John Benson, professor of history, University of Wolverhampton, is rereading Coal Is Our Life: An Analysis of a Yorkshire Mining Community, by Norman Dennis, Fernando Henriques and Clifford Slaughter (Eyre and Spottiswoode, 1956). "I first read this as a postgraduate student. For 50 years and more this pioneering study has provided the model of a homogeneous, class-conscious coal-mining community upon which, and against which, much subsequent research (including my own) has been based."
Richard Hand, professor of theatre and media drama, Cardiff School of Creative and Cultural Industries, University of Glamorgan, is reading Stealing Lincoln's Body, by Thomas J. Craughwell (Belknap Harvard, 2007). "By turns macabre and gruesome, dumbfounding and farcical, the extraordinary true story of the Chicago gang who attempted to kidnap Lincoln's corpse is a fascinating episode in 19th-century crime. Craughwell constructs a sweeping picture of the characters from every walk of life who were embroiled in this bizarre 'horrible history'."
Barbara Jacobs is a professional writer, journalist and broadcaster, currently completing a late-life PhD on autistic intelligence at the University of Leicester, where she is a part-time tutor and research associate. "I am rereading Alfred Schutz's essay 'The Stranger', from his Collected Papers Vol II: Studies in Social Theory (Martinus Nijhoff, 1964) and yet again am amazed not only by the insights of this intent watchman, his careful examination of personal experience as an immigrant and his ability to construct general social rules from this phenomenological perspective, but also by his astounding command of English. This sentence is one of my favourites: 'In order to command a language freely as a scheme of expression, one must have written love letters in it.' That has such extraordinary resonance."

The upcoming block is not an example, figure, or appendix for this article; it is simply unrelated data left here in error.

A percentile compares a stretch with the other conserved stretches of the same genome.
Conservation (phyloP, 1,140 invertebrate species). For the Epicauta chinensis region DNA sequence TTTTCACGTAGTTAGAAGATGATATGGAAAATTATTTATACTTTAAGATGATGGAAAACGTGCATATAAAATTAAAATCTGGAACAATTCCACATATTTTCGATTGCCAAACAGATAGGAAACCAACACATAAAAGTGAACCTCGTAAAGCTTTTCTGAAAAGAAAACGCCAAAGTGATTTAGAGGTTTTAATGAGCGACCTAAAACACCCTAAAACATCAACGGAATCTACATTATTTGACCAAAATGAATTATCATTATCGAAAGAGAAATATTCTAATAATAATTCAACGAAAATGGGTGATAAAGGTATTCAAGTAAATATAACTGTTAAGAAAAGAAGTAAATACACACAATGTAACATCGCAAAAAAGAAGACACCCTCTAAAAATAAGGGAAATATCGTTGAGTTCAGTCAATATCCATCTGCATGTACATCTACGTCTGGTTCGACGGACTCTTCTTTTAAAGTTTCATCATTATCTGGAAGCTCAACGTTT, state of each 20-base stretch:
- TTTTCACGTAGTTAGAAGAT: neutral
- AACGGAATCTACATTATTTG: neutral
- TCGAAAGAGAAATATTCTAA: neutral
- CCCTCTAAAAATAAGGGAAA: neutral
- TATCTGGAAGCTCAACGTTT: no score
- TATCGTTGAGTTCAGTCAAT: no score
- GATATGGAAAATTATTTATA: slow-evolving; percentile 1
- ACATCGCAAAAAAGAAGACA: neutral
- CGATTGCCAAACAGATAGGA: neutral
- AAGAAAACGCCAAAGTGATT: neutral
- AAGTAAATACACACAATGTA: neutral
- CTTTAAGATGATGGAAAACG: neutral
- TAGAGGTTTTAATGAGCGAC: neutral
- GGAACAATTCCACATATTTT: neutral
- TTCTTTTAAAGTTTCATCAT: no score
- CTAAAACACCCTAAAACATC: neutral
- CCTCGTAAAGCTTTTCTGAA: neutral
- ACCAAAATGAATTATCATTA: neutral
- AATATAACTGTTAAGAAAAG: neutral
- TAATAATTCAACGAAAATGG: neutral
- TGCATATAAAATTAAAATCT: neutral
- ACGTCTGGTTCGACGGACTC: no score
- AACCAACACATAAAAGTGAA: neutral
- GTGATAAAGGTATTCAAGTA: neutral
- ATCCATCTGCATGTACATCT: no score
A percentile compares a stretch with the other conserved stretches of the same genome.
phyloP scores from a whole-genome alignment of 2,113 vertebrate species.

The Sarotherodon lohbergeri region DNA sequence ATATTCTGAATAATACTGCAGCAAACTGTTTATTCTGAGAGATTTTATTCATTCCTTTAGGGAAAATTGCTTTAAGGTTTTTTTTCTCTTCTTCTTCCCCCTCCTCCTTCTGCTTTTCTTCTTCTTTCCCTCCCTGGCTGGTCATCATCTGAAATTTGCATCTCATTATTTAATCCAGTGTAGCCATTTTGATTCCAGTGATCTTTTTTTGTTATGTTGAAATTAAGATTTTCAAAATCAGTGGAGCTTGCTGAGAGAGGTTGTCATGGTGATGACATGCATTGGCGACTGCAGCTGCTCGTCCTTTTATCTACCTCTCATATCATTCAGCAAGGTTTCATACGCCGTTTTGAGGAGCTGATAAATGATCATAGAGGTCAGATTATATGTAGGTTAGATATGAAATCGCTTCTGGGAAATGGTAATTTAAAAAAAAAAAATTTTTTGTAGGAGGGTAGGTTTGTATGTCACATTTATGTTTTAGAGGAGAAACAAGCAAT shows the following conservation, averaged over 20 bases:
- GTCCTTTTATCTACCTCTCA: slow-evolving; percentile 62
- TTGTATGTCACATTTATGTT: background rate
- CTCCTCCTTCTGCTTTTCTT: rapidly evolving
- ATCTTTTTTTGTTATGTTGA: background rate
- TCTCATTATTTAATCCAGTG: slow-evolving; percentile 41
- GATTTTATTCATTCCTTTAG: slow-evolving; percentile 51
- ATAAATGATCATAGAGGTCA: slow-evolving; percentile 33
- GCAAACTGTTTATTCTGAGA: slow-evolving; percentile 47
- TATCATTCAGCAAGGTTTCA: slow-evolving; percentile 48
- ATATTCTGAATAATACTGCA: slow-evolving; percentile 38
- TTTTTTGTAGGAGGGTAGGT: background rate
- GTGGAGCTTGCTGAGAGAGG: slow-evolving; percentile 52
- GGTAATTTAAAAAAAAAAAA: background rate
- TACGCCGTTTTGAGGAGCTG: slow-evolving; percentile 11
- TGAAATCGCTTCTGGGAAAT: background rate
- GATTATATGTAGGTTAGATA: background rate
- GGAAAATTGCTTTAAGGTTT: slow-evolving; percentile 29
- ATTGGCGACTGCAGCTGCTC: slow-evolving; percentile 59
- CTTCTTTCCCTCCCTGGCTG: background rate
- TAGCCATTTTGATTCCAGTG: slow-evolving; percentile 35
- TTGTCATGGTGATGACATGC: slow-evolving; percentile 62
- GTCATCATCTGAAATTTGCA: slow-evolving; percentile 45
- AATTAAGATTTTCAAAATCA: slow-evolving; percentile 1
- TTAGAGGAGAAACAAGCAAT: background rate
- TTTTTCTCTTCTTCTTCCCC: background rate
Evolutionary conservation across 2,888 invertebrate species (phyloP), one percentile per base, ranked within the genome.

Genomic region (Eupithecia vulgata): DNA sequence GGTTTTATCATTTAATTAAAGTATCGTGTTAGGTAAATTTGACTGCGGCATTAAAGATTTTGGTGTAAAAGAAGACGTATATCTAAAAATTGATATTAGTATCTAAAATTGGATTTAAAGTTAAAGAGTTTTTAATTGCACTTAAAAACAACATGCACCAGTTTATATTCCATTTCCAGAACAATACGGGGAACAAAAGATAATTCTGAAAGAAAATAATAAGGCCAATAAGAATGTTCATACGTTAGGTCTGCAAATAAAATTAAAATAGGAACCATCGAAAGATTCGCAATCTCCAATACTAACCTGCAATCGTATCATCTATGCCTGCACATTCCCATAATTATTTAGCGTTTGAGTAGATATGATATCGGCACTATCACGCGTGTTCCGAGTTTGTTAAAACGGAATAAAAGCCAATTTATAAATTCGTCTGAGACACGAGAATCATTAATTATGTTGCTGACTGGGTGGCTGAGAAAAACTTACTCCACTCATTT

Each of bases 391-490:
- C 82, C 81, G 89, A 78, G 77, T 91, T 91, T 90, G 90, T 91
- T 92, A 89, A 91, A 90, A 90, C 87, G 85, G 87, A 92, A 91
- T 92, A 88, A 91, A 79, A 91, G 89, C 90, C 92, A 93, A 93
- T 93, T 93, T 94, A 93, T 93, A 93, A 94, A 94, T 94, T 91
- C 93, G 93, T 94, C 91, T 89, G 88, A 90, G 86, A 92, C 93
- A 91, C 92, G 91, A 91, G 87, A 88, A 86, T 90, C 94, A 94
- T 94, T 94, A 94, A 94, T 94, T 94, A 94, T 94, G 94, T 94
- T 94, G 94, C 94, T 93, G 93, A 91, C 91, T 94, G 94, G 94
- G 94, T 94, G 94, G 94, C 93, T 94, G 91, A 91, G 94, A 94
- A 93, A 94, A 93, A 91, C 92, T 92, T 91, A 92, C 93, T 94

Nigel Rodenhurst, lecturer in the department of English, University of Wales, Lampeter, is reading Jerzy Kosinski: A Biography, by James Park Sloan (Dutton, 1996). "A truly fascinating story of the novelist who escaped the Holocaust by using a false identity, and became addicted to acting out bizarre fantasies for the rest of a life that ended with his suicide in 1991. Like many great literary biographies, Park Sloan's book combines painstaking investigation of the life with prudent analysis of the texts."
Paul Sutton is principal lecturer in film at Roehampton University. He is reading Philip Roth's Indignation (Vintage, 2008). "An incredible novel that belies the incomparable Roth's age and longevity as the chronicler of 20th-century American masculinity. It is an angry, powerful and poignant novel that is, as always with Roth, beautifully written."